What can I do about my friend’s violent niece?

Kate Holmquist answers personal questions from two readers


This column is all about you and we want to hear more. Send me your sex, relationship and work dilemmas and get sound advice from our experts.

Email your questions to tellmeaboutit@irishtimes.com or contact Kate on Twitter @kateholmquist.

Q A friend of mine has a 17-year-old niece who is out of control and may be physically abusing her mother (my friend’s sister-in-law). The niece seems to control her mother and siblings and does whatever she wants . She gets violent with her brothers (kicking and punching), seems to be angry all the time, and has been caught bringing strange men into people’s homes when she is meant to be baby-sitting their children. It’s unclear whether drugs and alcohol are involved.

My friend feels very conflicted about what to do. The father is absent, and my friend’s husband (the niece’s uncle) does not want to get involved, but this young woman is on a road to nowhere and the sister-in-law is becoming increasingly detached. No one in my friend’s husband’s family seems willing to talk about it or bring it up with the girl’s mother .

A Although we may be more accustomed to accounts of teenage boys being disruptive and angry at home, there is anecdotal evidence that this behaviour is increasing in adolescent girls, says psychotherapist Teresa Bergin.

Mood swings, increased arguments and rebellious behaviour are typical of teens as they move towards independence, but, says Bergin, “this girl’s behaviour goes way beyond what one would generally expect, and as physical violence is suspected, that is very serious indeed”.

Why is she so clearly distressed? “Teenage girls are under unprecedented pressure with regard to dress, sexual behaviour and experimenting with drugs and alcohol, and this kind of angry behaviour can often signal that they themselves are under attack within their peer group or from others.”

Could she be reacting to her father’s absence? “Our anger can be the expression of other undisclosed confused feelings and emotions which may not be within our immediate awareness,” says Bergin.

Sometimes teenage violence is an expression of an effort to gain control in the family. If the girl’s mother is “increasingly detached”, is the family in disarray and is this young woman reacting to that? Is she lonely and isolated with no one to confide in? “Of particular concern is this girl’s behaviour when she is baby-sitting: she is now extremely vulnerable and at risk. It could be that this highly inappropriate behaviour is an unconscious cry for help,” Bergin warns.

Your friend should act now, first by talking frankly with the mother. She needs to be supported to take charge, and establish rules and consequences for the teenager’s behaviour, making it clear that it will no longer be tolerated.

It sounds like this might be very difficult for her to manage on her own, but if there are no sanctions, the behaviour will continue or escalate. Your niece needs counselling to uncover what’s going on and why. And if her mother feels that she or the other children are in physical danger, she needs to seek help immediately.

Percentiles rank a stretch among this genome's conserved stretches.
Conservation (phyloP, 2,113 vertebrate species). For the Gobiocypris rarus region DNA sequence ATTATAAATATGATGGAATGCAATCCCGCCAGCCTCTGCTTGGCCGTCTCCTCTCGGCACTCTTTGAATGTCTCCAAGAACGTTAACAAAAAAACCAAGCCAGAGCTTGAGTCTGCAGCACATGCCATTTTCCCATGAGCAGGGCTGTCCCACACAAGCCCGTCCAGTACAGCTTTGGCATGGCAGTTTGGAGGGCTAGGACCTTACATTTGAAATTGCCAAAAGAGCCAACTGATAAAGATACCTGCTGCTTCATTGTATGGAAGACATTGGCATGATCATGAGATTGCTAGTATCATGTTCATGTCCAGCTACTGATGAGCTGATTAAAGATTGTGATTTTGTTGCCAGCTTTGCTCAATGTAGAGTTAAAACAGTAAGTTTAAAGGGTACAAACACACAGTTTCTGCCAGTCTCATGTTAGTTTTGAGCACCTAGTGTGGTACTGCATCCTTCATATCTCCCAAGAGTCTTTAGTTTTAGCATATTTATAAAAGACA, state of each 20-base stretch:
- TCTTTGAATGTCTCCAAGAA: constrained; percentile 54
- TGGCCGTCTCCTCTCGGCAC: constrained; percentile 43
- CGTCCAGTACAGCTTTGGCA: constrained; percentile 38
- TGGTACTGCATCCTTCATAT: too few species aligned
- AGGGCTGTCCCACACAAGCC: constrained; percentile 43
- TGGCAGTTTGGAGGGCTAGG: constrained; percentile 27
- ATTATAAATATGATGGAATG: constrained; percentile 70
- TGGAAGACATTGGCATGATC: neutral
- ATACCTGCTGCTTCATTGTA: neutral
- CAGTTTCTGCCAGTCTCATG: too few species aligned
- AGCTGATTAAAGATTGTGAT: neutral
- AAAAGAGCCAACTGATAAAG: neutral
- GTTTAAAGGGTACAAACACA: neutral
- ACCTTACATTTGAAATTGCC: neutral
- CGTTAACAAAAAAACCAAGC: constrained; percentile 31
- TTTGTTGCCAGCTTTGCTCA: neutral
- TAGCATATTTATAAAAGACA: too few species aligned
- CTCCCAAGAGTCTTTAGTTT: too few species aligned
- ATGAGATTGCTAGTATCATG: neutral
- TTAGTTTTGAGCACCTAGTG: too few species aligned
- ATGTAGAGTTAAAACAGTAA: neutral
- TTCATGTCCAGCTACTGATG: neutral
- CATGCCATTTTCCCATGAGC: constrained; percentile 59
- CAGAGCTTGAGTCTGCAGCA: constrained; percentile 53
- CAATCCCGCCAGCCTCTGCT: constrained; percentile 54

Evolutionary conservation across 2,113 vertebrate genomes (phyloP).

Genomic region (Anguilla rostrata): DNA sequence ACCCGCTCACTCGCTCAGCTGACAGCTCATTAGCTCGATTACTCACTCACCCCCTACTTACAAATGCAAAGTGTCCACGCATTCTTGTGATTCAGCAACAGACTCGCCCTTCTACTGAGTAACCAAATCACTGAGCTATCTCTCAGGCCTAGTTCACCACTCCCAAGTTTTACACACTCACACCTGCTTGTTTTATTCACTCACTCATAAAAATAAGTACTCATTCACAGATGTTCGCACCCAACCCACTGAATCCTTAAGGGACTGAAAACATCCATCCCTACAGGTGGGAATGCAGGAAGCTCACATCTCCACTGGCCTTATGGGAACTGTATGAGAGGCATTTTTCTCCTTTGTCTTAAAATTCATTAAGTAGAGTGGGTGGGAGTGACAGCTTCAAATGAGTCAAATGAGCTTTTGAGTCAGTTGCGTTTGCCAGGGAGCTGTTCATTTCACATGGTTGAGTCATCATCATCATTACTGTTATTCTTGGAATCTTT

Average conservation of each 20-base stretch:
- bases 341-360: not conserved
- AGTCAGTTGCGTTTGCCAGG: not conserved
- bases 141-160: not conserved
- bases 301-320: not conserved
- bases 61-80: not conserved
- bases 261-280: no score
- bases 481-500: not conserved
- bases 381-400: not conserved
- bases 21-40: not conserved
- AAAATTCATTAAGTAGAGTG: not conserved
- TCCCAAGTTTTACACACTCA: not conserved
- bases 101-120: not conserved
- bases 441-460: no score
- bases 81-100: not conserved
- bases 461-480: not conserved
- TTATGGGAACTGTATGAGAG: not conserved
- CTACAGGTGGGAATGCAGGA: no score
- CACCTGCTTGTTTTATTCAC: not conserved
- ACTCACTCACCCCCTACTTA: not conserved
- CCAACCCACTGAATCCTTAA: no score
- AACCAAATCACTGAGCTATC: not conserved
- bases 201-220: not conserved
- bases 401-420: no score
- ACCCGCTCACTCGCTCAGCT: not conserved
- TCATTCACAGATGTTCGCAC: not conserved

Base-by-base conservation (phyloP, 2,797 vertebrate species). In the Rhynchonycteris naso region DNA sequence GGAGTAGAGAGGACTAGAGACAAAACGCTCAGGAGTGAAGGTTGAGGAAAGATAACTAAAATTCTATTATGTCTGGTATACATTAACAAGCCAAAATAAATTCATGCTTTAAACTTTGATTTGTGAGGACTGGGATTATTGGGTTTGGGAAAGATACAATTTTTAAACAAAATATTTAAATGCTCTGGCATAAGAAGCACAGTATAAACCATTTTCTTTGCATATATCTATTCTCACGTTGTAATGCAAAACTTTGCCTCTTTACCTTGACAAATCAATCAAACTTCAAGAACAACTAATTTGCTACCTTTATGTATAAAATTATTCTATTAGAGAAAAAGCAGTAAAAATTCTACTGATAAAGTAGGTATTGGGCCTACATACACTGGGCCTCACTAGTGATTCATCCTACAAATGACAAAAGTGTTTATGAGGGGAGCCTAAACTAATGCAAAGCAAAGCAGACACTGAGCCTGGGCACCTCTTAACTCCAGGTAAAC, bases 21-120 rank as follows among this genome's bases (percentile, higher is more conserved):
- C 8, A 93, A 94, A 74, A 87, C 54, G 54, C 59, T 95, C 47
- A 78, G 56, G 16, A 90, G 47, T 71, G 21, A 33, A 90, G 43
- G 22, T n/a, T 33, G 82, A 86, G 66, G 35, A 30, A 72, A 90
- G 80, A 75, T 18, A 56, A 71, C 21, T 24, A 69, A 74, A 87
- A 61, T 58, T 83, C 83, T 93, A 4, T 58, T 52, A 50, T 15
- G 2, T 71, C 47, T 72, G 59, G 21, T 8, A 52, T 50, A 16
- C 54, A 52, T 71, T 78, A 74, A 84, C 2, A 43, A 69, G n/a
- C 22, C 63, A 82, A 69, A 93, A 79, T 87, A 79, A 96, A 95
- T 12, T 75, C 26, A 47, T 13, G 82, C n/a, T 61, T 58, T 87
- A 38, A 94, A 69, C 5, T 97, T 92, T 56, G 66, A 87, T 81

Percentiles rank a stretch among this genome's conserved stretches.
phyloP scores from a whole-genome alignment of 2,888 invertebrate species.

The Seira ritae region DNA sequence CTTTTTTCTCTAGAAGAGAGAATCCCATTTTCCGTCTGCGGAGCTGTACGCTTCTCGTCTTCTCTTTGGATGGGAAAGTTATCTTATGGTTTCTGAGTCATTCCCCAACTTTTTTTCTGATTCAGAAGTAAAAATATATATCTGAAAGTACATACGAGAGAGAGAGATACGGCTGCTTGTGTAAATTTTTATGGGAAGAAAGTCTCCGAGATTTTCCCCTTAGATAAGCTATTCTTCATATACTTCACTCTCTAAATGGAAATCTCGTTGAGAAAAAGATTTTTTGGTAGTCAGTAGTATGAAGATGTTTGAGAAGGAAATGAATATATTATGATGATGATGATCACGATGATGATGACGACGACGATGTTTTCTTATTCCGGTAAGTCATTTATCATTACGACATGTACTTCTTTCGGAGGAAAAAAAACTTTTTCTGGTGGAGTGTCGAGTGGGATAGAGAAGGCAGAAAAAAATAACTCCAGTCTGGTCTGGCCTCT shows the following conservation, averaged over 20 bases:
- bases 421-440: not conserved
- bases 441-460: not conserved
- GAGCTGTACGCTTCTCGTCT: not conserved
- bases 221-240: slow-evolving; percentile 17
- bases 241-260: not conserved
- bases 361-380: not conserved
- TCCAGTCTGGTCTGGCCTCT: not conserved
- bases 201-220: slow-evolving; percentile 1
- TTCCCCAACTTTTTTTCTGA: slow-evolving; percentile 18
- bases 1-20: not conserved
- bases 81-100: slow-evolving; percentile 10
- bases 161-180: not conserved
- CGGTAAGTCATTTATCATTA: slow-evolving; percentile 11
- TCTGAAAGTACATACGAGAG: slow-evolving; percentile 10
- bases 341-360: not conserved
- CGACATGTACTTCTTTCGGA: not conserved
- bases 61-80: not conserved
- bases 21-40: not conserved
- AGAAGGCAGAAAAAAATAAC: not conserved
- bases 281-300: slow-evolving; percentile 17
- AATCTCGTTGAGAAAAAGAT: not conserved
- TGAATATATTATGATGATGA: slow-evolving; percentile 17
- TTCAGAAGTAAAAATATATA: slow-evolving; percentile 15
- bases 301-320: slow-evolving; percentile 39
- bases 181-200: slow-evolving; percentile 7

Q I am in my late 40s and was diagnosed with Asperger ’s syndrome 10 years ago. I lived most of my life on my farm being helped by my dad and mother, rarely socialising. I managed to go to college but got sick and came home again to help on the farm.

The only woman I was close to was a penpal, but she turned out to be a second cousin, and soon after she came to Ireland she let go of me. Back then, meeting a woman was considered by me to be something you do when you buy something from her in a shop.

I gave up farming and went to Dublin where I joined two support groups – one for Asperger’s and one for mental health. The few women in them are either married or bond closely among themselves or with men that they already know well. But they only say hello to me. If I go on like this, I’ll probably never get married.

A Don’t let past experiences affect your confidence. You are older and wiser now, advises Michael Ryan, a psychotherapist who works with many people, including those with Asperger’s. Here are some practical suggestions for starting a relationship with a woman, as opposed to meeting one in a shop.

Broaden your horizons beyond the support groups (which you should continue) and consider joining a social group, such as Toastmasters, or a hobby group. Try volunteering – you will help others and meet other volunteers.

Put in an effort when a woman says “hello”, and start a conversation about things you have in common. This isn’t always straightforward for people with Asperger’s. Don’t come across too strongly with a viewpoint if the other person disagrees.

If you join a club that involves some element of competition, be aware that sometimes people with Asperger’s have difficulty accepting a loss. Lose with dignity, and congratulate the winners.

Make an effort with personal appearance and hygiene, and keep fit and healthy. You could consider joining a professional dating agency that would try to match you with someone who understands and accepts you without judgment.

Email your questions to tellmeaboutit@irishtimes.com or contact Kate on Twitter @kateholmquist. Selected entries will be published on an anonymous basis only. We regret that personal correspondence cannot be entered into

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